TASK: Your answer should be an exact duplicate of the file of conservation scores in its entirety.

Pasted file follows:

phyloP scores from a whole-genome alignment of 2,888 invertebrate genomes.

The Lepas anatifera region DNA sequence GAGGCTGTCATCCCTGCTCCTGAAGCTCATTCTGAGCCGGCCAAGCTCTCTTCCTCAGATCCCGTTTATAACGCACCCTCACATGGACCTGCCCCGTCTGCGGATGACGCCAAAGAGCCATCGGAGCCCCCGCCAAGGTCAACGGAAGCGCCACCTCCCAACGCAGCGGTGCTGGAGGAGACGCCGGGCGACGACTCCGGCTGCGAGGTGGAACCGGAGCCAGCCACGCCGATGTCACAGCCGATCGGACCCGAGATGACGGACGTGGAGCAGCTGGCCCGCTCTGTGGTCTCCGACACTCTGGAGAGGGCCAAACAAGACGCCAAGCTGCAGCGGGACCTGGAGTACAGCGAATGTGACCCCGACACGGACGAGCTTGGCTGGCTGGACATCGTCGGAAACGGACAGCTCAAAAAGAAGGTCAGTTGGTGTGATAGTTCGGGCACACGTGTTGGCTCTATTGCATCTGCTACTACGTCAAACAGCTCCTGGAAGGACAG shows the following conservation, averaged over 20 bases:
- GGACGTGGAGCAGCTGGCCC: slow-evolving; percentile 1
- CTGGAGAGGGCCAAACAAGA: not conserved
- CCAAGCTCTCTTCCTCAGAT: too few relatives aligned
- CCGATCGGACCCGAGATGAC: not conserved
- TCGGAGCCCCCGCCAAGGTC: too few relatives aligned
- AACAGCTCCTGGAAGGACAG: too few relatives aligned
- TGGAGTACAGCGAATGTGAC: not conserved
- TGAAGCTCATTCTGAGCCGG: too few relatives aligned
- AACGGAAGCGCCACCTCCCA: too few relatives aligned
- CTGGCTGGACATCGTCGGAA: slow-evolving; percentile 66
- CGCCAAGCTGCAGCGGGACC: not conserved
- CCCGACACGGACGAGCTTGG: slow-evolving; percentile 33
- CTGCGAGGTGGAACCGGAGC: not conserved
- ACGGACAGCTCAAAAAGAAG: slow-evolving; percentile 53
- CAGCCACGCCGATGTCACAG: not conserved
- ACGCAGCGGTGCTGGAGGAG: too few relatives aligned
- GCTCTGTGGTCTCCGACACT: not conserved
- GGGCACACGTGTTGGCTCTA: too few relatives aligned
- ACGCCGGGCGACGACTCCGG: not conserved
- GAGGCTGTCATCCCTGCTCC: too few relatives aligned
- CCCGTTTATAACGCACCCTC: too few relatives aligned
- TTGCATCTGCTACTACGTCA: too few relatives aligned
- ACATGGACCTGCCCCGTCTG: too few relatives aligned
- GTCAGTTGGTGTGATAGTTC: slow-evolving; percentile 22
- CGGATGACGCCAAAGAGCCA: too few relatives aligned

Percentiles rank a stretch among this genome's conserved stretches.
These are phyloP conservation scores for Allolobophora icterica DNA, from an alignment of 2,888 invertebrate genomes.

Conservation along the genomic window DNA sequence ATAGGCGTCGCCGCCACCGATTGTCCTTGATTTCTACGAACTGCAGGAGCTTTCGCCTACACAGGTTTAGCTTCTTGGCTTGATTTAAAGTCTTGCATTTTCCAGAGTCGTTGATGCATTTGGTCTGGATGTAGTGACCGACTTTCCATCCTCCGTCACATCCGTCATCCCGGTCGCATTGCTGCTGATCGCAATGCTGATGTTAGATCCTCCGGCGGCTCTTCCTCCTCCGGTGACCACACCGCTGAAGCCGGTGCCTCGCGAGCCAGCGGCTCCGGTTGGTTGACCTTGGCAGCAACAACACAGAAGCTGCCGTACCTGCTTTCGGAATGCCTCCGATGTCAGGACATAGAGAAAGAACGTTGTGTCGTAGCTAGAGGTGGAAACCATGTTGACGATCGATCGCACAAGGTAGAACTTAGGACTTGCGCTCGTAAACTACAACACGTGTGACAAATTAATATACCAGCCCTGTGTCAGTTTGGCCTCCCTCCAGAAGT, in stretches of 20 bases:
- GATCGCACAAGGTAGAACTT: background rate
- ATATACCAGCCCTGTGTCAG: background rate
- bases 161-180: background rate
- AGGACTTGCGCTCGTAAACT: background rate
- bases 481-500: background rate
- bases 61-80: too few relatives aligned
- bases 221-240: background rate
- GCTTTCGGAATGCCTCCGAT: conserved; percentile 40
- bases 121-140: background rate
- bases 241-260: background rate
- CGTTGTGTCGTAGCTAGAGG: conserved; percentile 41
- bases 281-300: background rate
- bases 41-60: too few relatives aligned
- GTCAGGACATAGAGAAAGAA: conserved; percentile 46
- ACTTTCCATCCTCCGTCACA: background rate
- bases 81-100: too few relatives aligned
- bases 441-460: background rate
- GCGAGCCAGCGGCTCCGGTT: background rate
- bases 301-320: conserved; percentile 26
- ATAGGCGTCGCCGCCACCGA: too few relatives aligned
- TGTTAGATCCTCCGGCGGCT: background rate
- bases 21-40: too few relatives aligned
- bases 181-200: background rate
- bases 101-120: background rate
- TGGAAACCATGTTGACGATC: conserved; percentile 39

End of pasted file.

phyloP scores from a whole-genome alignment of 2,888 invertebrate genomes.

The Lepas anatifera region DNA sequence GAGGCTGTCATCCCTGCTCCTGAAGCTCATTCTGAGCCGGCCAAGCTCTCTTCCTCAGATCCCGTTTATAACGCACCCTCACATGGACCTGCCCCGTCTGCGGATGACGCCAAAGAGCCATCGGAGCCCCCGCCAAGGTCAACGGAAGCGCCACCTCCCAACGCAGCGGTGCTGGAGGAGACGCCGGGCGACGACTCCGGCTGCGAGGTGGAACCGGAGCCAGCCACGCCGATGTCACAGCCGATCGGACCCGAGATGACGGACGTGGAGCAGCTGGCCCGCTCTGTGGTCTCCGACACTCTGGAGAGGGCCAAACAAGACGCCAAGCTGCAGCGGGACCTGGAGTACAGCGAATGTGACCCCGACACGGACGAGCTTGGCTGGCTGGACATCGTCGGAAACGGACAGCTCAAAAAGAAGGTCAGTTGGTGTGATAGTTCGGGCACACGTGTTGGCTCTATTGCATCTGCTACTACGTCAAACAGCTCCTGGAAGGACAG shows the following conservation, averaged over 20 bases:
- GGACGTGGAGCAGCTGGCCC: slow-evolving; percentile 1
- CTGGAGAGGGCCAAACAAGA: not conserved
- CCAAGCTCTCTTCCTCAGAT: too few relatives aligned
- CCGATCGGACCCGAGATGAC: not conserved
- TCGGAGCCCCCGCCAAGGTC: too few relatives aligned
- AACAGCTCCTGGAAGGACAG: too few relatives aligned
- TGGAGTACAGCGAATGTGAC: not conserved
- TGAAGCTCATTCTGAGCCGG: too few relatives aligned
- AACGGAAGCGCCACCTCCCA: too few relatives aligned
- CTGGCTGGACATCGTCGGAA: slow-evolving; percentile 66
- CGCCAAGCTGCAGCGGGACC: not conserved
- CCCGACACGGACGAGCTTGG: slow-evolving; percentile 33
- CTGCGAGGTGGAACCGGAGC: not conserved
- ACGGACAGCTCAAAAAGAAG: slow-evolving; percentile 53
- CAGCCACGCCGATGTCACAG: not conserved
- ACGCAGCGGTGCTGGAGGAG: too few relatives aligned
- GCTCTGTGGTCTCCGACACT: not conserved
- GGGCACACGTGTTGGCTCTA: too few relatives aligned
- ACGCCGGGCGACGACTCCGG: not conserved
- GAGGCTGTCATCCCTGCTCC: too few relatives aligned
- CCCGTTTATAACGCACCCTC: too few relatives aligned
- TTGCATCTGCTACTACGTCA: too few relatives aligned
- ACATGGACCTGCCCCGTCTG: too few relatives aligned
- GTCAGTTGGTGTGATAGTTC: slow-evolving; percentile 22
- CGGATGACGCCAAAGAGCCA: too few relatives aligned

Percentiles rank a stretch among this genome's conserved stretches.
These are phyloP conservation scores for Allolobophora icterica DNA, from an alignment of 2,888 invertebrate genomes.

Conservation along the genomic window DNA sequence ATAGGCGTCGCCGCCACCGATTGTCCTTGATTTCTACGAACTGCAGGAGCTTTCGCCTACACAGGTTTAGCTTCTTGGCTTGATTTAAAGTCTTGCATTTTCCAGAGTCGTTGATGCATTTGGTCTGGATGTAGTGACCGACTTTCCATCCTCCGTCACATCCGTCATCCCGGTCGCATTGCTGCTGATCGCAATGCTGATGTTAGATCCTCCGGCGGCTCTTCCTCCTCCGGTGACCACACCGCTGAAGCCGGTGCCTCGCGAGCCAGCGGCTCCGGTTGGTTGACCTTGGCAGCAACAACACAGAAGCTGCCGTACCTGCTTTCGGAATGCCTCCGATGTCAGGACATAGAGAAAGAACGTTGTGTCGTAGCTAGAGGTGGAAACCATGTTGACGATCGATCGCACAAGGTAGAACTTAGGACTTGCGCTCGTAAACTACAACACGTGTGACAAATTAATATACCAGCCCTGTGTCAGTTTGGCCTCCCTCCAGAAGT, in stretches of 20 bases:
- GATCGCACAAGGTAGAACTT: background rate
- ATATACCAGCCCTGTGTCAG: background rate
- bases 161-180: background rate
- AGGACTTGCGCTCGTAAACT: background rate
- bases 481-500: background rate
- bases 61-80: too few relatives aligned
- bases 221-240: background rate
- GCTTTCGGAATGCCTCCGAT: conserved; percentile 40
- bases 121-140: background rate
- bases 241-260: background rate
- CGTTGTGTCGTAGCTAGAGG: conserved; percentile 41
- bases 281-300: background rate
- bases 41-60: too few relatives aligned
- GTCAGGACATAGAGAAAGAA: conserved; percentile 46
- ACTTTCCATCCTCCGTCACA: background rate
- bases 81-100: too few relatives aligned
- bases 441-460: background rate
- GCGAGCCAGCGGCTCCGGTT: background rate
- bases 301-320: conserved; percentile 26
- ATAGGCGTCGCCGCCACCGA: too few relatives aligned
- TGTTAGATCCTCCGGCGGCT: background rate
- bases 21-40: too few relatives aligned
- bases 181-200: background rate
- bases 101-120: background rate
- TGGAAACCATGTTGACGATC: conserved; percentile 39